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Biologists Rescue Sawfish in the Florida Keys

April 12, 2024

Animal transported to Mote Marine Lab for rehabilitation.

Sawfish rescue, Florida Keys, Photo Credit: Mote Marine Lab Sawfish rescue Florida Keys, Photo Credit: Mote Marine Lab

Update: April 12, 2024

An endangered smalltooth sawfish is recovering today after being rescued from Cudjoe Key and transported to Mote Marine Laboratory’s facility yesterday. A member of the public reported the animal swimming in circles in Cudjoe Bay. Biologists with the Florida Fish and Wildlife Conservation Commission and Mote Marine Laboratory responded to the distressed sawfish. They completed a quick field assessment that included taking samples, measurements, and tagging, before making the rescue decision. The sawfish was loaded onto a vessel and provided respiratory assistance during the short boat ride to a temporary holding tank. 

First sawfish rescue, Florida Keys 2024, Photo Credit: Mote Marine Lab
First sawfish rescue Florida Keys, Photo Credit: Mote Marine Lab

The sawfish is a 11-foot male. It has been treated and observed around the clock since its rescue on April 5. Veterinarians have provided care and treatment, which will continue for rehabilitation. Once the animal appeared capable of withstanding the nearly 7-hour drive to Mote Marine Lab’s facility, biologists carefully loaded it into a transport trailer operated by Ripley’s Aquariums. Ripley’s Aquariums conservation team monitored the sawfish and water quality conditions throughout the trip to the facility. 

First sawfish rescue, Florida Keys 2024, Photo Credit: Mote Marine Lab
Sawfish rescue Florida Keys, Photo Credit: Mote Marine Lab

Now at Mote, scientists will continue to monitor and treat the sawfish. We hope it will be fully rehabilitated and returned to the wild. We are excited about the successful steps to date in rescuing endangered smalltooth sawfish and look forward to building upon lessons learned.

The team continues to monitor the sawfish hotline for additional rescue opportunities. Florida Fish and Wildlife Conservation Commission has responded to dozens of reports over the last 2 months. They have provided aid and collected samples when possible, as well as performing necropsies on dead sawfish. With this first rescue success, we are hopeful to rescue additional sawfish while continuing to provide aid to others in the wild. If you see a sawfish in distress, call (844) 4-SAWFISH) or email Sawfish@myfwc.com.

March 27, 2024: An Attempt to Rescue Sick Sawfish

Next week, NOAA Fisheries will initiate an emergency response effort with partners to attempt to rescue and rehabilitate smalltooth sawfish affected by this mortality event. We hope to prevent additional losses of this endangered species.

An effort of this kind has never been done before in the United States. The logistics are complex. 

“If the opportunity presents itself, this would be the first attempt ever to rescue and rehabilitate smalltooth sawfish from the wild,” said Adam Brame, NOAA Fisheries’ sawfish recovery coordinator. “We’re hopeful for positive outcomes from these rescue attempts, and grateful to our partners for their support as we work to protect this endangered species.”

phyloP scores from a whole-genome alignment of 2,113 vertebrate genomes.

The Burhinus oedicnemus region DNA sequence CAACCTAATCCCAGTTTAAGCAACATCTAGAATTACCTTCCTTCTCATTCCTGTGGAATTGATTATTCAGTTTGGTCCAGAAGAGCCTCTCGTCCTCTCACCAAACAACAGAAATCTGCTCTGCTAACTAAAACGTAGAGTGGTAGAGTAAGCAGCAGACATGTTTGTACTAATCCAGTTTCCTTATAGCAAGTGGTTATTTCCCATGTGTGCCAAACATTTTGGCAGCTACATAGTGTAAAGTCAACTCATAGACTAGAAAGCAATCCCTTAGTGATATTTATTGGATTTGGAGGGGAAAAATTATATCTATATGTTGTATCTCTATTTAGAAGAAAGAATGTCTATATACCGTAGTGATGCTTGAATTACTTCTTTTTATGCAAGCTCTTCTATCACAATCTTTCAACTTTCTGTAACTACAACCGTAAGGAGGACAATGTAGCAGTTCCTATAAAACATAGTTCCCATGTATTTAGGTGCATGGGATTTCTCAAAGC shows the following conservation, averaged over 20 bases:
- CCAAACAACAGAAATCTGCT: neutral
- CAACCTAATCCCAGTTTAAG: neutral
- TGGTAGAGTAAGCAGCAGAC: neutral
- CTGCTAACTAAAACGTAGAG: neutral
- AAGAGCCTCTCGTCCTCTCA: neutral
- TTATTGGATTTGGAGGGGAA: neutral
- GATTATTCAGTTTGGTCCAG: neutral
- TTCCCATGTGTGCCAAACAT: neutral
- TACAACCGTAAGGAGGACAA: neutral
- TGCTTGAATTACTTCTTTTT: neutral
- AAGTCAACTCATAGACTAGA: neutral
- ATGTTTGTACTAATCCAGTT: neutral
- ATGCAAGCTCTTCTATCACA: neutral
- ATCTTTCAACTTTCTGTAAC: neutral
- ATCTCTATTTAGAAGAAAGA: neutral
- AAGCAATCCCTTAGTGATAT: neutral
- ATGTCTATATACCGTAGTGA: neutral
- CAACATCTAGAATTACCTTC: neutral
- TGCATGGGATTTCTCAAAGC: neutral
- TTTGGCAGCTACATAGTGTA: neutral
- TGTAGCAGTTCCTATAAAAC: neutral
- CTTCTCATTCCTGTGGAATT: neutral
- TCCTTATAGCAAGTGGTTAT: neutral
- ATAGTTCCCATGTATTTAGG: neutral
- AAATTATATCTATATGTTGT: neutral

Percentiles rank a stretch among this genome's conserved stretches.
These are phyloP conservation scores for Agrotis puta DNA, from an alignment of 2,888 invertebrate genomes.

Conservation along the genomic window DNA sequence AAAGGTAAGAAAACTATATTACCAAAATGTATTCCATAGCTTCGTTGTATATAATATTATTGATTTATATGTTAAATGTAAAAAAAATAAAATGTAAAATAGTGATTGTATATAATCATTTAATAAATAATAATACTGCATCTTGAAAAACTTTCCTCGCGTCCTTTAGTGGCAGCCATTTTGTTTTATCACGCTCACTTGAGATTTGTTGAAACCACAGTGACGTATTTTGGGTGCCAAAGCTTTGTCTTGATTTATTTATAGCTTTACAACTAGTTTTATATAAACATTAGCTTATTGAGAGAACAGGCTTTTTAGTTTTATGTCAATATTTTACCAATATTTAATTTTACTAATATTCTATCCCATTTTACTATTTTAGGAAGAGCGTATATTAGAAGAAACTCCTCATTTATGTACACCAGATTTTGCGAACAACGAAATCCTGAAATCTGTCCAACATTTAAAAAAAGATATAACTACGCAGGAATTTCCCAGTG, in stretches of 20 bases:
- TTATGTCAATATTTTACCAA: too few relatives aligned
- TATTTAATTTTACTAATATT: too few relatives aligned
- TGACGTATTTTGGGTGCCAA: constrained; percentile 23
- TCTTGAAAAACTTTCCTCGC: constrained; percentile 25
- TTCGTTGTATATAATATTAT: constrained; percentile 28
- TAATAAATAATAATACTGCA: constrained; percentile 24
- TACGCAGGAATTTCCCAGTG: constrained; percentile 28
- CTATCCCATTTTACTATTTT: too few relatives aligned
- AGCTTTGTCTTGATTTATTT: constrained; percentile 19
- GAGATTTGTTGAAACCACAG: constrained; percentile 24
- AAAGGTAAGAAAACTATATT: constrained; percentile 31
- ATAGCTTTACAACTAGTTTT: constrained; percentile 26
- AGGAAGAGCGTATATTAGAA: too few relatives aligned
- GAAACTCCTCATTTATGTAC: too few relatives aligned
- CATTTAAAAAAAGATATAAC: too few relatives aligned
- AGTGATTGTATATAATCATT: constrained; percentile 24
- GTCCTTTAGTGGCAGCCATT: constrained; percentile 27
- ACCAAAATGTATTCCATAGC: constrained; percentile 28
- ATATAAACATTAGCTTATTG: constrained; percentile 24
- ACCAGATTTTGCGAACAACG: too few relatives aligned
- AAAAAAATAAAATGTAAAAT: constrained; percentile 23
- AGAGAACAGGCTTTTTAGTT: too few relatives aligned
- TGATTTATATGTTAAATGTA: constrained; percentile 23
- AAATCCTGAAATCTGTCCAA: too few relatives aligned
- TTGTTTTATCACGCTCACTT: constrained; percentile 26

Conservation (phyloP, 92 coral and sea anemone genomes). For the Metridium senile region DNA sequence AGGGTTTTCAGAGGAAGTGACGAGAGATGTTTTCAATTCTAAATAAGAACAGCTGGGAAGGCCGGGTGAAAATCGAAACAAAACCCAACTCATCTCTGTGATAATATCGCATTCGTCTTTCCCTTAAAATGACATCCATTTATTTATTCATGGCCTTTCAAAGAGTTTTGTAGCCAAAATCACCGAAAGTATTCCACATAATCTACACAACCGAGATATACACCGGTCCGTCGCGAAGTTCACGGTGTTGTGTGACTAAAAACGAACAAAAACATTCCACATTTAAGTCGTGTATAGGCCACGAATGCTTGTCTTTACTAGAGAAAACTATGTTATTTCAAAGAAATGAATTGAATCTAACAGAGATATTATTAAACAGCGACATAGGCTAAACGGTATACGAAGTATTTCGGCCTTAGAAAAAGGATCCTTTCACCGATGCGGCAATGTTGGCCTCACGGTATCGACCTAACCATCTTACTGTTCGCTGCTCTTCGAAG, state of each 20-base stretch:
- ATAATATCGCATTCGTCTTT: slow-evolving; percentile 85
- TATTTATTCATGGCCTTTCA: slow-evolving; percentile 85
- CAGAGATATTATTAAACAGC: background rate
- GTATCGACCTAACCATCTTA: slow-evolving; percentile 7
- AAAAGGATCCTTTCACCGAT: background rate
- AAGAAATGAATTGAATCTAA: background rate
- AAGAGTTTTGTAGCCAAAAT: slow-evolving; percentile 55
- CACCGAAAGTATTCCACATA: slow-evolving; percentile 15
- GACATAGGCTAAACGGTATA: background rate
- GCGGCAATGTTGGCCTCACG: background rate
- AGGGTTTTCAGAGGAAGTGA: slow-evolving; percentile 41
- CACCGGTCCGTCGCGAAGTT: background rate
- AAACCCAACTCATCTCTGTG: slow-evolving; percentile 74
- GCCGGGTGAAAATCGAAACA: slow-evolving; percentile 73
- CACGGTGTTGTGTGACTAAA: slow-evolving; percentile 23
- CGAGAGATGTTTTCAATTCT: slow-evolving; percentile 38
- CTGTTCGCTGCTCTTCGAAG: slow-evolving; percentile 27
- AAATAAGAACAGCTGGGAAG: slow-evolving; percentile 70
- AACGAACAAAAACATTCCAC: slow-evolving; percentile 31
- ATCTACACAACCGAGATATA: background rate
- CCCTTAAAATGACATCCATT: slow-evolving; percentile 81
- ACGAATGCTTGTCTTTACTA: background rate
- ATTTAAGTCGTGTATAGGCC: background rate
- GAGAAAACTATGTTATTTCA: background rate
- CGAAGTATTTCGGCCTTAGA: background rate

“It’s important to note that active rescue and rehabilitation are not always effective in saving stranded animals. However, it can still give us critical information to learn about the nature of the distress,” he added.

Understanding the Response Effort


The Florida Fish and Wildlife Conservation Commission is documenting reports of abnormal fish behavior, including spinning, in the Lower Florida Keys. Along with this abnormal behavior, there have also been reports of fish deaths in these areas, including more than 38 smalltooth sawfish as of April 11. The Commission is leading an effort to investigate the abnormal behavior and cause of death. NOAA Fisheries is leading the rescue effort. 

Why is rescue and rehabilitation necessary?

The smalltooth sawfish was the first marine fish to receive federal protection as an endangered species under the Endangered Species Act in 2003. They were historically found in coastal waters from Texas to North Carolina, but now generally only found in Florida. 

As of April 11, we have 38 documented sawfish deaths. Affected sawfish have been large juveniles and adults (7–14 feet in length).

“We suspect that total mortalities are greater, since sawfish are negatively buoyant and thus unlikely to float after death,” said Brame. “Given the limited population size of smalltooth sawfish, the mortality of at least two dozen sawfish could have an impact on the recovery of this species.”

Who is participating?

  • NOAA Fisheries
  • Florida Fish and Wildlife Conservation Commission
  • Havenworth Coastal Conservation
  • Ripley’s Aquariums
  • Mote Marine Laboratory
  • Dynasty Marine Associates, Inc.

What is the care plan for rehabilitation?

Veterinarians and scientists are working to better understand the cause of these issues and will  develop specific care guidelines as we learn more. We will work directly with the animal care teams. The rescued sawfish will be under constant observation at quarantine facilities. With the aid of the Smalltooth Sawfish Recovery Implementation Team and partners, we will make the final decision about an animal’s rehabilitation status. “Our goal is to release all rescued sawfish back to the wild once rehabilitated,” said Brame.  

Last updated by Southeast Regional Office on April 12, 2024